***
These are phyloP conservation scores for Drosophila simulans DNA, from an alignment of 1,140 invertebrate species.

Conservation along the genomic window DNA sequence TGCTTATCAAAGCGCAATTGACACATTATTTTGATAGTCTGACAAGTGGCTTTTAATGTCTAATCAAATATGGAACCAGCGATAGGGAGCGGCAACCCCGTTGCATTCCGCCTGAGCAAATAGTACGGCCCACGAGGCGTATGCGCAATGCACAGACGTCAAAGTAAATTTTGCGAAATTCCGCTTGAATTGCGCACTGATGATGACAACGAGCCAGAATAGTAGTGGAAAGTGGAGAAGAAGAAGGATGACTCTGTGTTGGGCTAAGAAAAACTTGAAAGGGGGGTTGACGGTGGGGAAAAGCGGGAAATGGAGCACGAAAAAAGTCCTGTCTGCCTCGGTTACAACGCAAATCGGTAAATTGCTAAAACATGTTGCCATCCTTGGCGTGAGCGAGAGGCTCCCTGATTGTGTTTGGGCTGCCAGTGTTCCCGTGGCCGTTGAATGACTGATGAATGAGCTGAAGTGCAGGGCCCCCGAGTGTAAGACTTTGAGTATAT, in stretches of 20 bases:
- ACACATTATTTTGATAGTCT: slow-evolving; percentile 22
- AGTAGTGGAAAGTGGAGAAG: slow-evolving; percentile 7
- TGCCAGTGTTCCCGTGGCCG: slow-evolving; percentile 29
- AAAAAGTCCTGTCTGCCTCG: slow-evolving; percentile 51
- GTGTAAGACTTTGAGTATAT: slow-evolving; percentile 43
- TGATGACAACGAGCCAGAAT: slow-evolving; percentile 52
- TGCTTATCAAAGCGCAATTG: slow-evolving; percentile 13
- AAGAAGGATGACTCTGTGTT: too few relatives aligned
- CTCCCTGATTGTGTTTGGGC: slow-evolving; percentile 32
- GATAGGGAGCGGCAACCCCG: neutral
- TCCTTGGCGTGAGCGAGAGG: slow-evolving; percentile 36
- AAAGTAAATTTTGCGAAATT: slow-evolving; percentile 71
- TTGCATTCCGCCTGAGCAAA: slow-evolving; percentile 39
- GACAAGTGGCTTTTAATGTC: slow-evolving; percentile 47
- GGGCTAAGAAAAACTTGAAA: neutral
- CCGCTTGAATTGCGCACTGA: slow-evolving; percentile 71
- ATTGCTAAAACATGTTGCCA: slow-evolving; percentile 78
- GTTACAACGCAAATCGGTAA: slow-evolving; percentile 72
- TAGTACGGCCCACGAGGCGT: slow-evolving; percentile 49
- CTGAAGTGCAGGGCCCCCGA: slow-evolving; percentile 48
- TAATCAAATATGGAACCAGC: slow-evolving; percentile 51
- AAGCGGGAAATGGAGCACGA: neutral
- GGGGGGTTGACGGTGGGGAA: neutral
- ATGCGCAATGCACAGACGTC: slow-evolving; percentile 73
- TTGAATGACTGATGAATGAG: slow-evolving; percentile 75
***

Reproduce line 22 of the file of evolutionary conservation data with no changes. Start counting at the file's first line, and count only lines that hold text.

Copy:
- CTGAAGTGCAGGGCCCCCGA: slow-evolving; percentile 48